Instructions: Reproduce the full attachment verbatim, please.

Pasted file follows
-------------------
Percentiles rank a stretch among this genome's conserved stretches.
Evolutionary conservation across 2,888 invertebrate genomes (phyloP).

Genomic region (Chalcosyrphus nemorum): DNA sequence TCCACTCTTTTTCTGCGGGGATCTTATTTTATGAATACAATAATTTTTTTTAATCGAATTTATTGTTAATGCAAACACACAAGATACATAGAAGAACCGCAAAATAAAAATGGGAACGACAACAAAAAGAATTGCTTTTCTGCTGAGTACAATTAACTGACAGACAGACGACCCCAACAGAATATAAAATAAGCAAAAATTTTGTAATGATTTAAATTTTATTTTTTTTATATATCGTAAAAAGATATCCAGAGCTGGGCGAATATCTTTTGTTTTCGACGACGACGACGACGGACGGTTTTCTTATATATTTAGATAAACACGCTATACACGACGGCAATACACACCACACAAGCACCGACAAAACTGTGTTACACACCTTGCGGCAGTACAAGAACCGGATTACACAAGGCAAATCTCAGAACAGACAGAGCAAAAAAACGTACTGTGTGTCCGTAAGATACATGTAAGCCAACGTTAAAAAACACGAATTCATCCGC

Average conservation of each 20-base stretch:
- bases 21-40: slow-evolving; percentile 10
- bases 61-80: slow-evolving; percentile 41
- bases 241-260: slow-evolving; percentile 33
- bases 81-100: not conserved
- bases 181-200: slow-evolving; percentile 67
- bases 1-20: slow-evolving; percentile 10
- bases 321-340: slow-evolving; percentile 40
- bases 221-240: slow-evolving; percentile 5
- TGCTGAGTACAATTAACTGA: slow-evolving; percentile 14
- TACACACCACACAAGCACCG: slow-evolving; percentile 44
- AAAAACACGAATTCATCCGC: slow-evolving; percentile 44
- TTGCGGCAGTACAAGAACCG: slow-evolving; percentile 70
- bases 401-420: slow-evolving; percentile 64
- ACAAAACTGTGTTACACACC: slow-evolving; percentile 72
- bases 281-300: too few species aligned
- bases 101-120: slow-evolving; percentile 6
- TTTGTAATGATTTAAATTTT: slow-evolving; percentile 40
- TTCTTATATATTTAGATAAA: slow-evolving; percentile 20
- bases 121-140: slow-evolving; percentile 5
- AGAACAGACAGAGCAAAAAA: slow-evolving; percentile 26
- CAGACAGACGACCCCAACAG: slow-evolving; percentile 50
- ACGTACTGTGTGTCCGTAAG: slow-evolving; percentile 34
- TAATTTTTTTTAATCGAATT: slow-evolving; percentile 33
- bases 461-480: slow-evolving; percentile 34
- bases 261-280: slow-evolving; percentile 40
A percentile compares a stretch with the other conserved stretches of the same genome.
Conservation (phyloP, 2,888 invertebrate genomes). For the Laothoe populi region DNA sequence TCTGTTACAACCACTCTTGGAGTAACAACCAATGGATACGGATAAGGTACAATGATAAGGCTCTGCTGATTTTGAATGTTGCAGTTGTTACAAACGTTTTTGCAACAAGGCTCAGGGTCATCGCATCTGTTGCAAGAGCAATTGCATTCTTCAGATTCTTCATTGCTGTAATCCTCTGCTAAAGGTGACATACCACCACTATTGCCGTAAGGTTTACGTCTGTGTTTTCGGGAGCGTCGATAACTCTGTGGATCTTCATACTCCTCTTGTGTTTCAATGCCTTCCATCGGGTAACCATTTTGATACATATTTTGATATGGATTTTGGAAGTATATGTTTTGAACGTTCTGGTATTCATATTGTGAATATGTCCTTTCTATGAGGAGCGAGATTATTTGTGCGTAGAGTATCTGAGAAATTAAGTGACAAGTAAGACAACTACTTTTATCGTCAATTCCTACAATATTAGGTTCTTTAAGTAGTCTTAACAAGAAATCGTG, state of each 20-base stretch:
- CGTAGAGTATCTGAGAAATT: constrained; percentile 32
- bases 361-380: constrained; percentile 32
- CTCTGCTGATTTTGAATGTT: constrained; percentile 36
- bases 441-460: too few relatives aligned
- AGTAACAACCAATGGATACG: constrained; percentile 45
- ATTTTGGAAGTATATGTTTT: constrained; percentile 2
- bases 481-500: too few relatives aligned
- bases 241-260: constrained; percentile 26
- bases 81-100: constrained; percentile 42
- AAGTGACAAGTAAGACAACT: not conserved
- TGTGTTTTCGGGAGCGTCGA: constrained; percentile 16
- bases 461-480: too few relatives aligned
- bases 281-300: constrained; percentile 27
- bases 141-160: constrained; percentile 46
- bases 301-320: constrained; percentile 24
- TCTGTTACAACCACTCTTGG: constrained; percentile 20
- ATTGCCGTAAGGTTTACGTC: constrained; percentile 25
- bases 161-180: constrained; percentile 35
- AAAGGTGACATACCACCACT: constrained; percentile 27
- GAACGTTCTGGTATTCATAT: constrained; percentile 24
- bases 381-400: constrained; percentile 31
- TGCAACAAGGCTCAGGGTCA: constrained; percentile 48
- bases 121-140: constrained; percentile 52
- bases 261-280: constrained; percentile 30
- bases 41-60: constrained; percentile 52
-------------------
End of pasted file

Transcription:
Percentiles rank a stretch among this genome's conserved stretches.
Evolutionary conservation across 2,888 invertebrate genomes (phyloP).

Genomic region (Chalcosyrphus nemorum): DNA sequence TCCACTCTTTTTCTGCGGGGATCTTATTTTATGAATACAATAATTTTTTTTAATCGAATTTATTGTTAATGCAAACACACAAGATACATAGAAGAACCGCAAAATAAAAATGGGAACGACAACAAAAAGAATTGCTTTTCTGCTGAGTACAATTAACTGACAGACAGACGACCCCAACAGAATATAAAATAAGCAAAAATTTTGTAATGATTTAAATTTTATTTTTTTTATATATCGTAAAAAGATATCCAGAGCTGGGCGAATATCTTTTGTTTTCGACGACGACGACGACGGACGGTTTTCTTATATATTTAGATAAACACGCTATACACGACGGCAATACACACCACACAAGCACCGACAAAACTGTGTTACACACCTTGCGGCAGTACAAGAACCGGATTACACAAGGCAAATCTCAGAACAGACAGAGCAAAAAAACGTACTGTGTGTCCGTAAGATACATGTAAGCCAACGTTAAAAAACACGAATTCATCCGC

Average conservation of each 20-base stretch:
- bases 21-40: slow-evolving; percentile 10
- bases 61-80: slow-evolving; percentile 41
- bases 241-260: slow-evolving; percentile 33
- bases 81-100: not conserved
- bases 181-200: slow-evolving; percentile 67
- bases 1-20: slow-evolving; percentile 10
- bases 321-340: slow-evolving; percentile 40
- bases 221-240: slow-evolving; percentile 5
- TGCTGAGTACAATTAACTGA: slow-evolving; percentile 14
- TACACACCACACAAGCACCG: slow-evolving; percentile 44
- AAAAACACGAATTCATCCGC: slow-evolving; percentile 44
- TTGCGGCAGTACAAGAACCG: slow-evolving; percentile 70
- bases 401-420: slow-evolving; percentile 64
- ACAAAACTGTGTTACACACC: slow-evolving; percentile 72
- bases 281-300: too few species aligned
- bases 101-120: slow-evolving; percentile 6
- TTTGTAATGATTTAAATTTT: slow-evolving; percentile 40
- TTCTTATATATTTAGATAAA: slow-evolving; percentile 20
- bases 121-140: slow-evolving; percentile 5
- AGAACAGACAGAGCAAAAAA: slow-evolving; percentile 26
- CAGACAGACGACCCCAACAG: slow-evolving; percentile 50
- ACGTACTGTGTGTCCGTAAG: slow-evolving; percentile 34
- TAATTTTTTTTAATCGAATT: slow-evolving; percentile 33
- bases 461-480: slow-evolving; percentile 34
- bases 261-280: slow-evolving; percentile 40
A percentile compares a stretch with the other conserved stretches of the same genome.
Conservation (phyloP, 2,888 invertebrate genomes). For the Laothoe populi region DNA sequence TCTGTTACAACCACTCTTGGAGTAACAACCAATGGATACGGATAAGGTACAATGATAAGGCTCTGCTGATTTTGAATGTTGCAGTTGTTACAAACGTTTTTGCAACAAGGCTCAGGGTCATCGCATCTGTTGCAAGAGCAATTGCATTCTTCAGATTCTTCATTGCTGTAATCCTCTGCTAAAGGTGACATACCACCACTATTGCCGTAAGGTTTACGTCTGTGTTTTCGGGAGCGTCGATAACTCTGTGGATCTTCATACTCCTCTTGTGTTTCAATGCCTTCCATCGGGTAACCATTTTGATACATATTTTGATATGGATTTTGGAAGTATATGTTTTGAACGTTCTGGTATTCATATTGTGAATATGTCCTTTCTATGAGGAGCGAGATTATTTGTGCGTAGAGTATCTGAGAAATTAAGTGACAAGTAAGACAACTACTTTTATCGTCAATTCCTACAATATTAGGTTCTTTAAGTAGTCTTAACAAGAAATCGTG, state of each 20-base stretch:
- CGTAGAGTATCTGAGAAATT: constrained; percentile 32
- bases 361-380: constrained; percentile 32
- CTCTGCTGATTTTGAATGTT: constrained; percentile 36
- bases 441-460: too few relatives aligned
- AGTAACAACCAATGGATACG: constrained; percentile 45
- ATTTTGGAAGTATATGTTTT: constrained; percentile 2
- bases 481-500: too few relatives aligned
- bases 241-260: constrained; percentile 26
- bases 81-100: constrained; percentile 42
- AAGTGACAAGTAAGACAACT: not conserved
- TGTGTTTTCGGGAGCGTCGA: constrained; percentile 16
- bases 461-480: too few relatives aligned
- bases 281-300: constrained; percentile 27
- bases 141-160: constrained; percentile 46
- bases 301-320: constrained; percentile 24
- TCTGTTACAACCACTCTTGG: constrained; percentile 20
- ATTGCCGTAAGGTTTACGTC: constrained; percentile 25
- bases 161-180: constrained; percentile 35
- AAAGGTGACATACCACCACT: constrained; percentile 27
- GAACGTTCTGGTATTCATAT: constrained; percentile 24
- bases 381-400: constrained; percentile 31
- TGCAACAAGGCTCAGGGTCA: constrained; percentile 48
- bases 121-140: constrained; percentile 52
- bases 261-280: constrained; percentile 30
- bases 41-60: constrained; percentile 52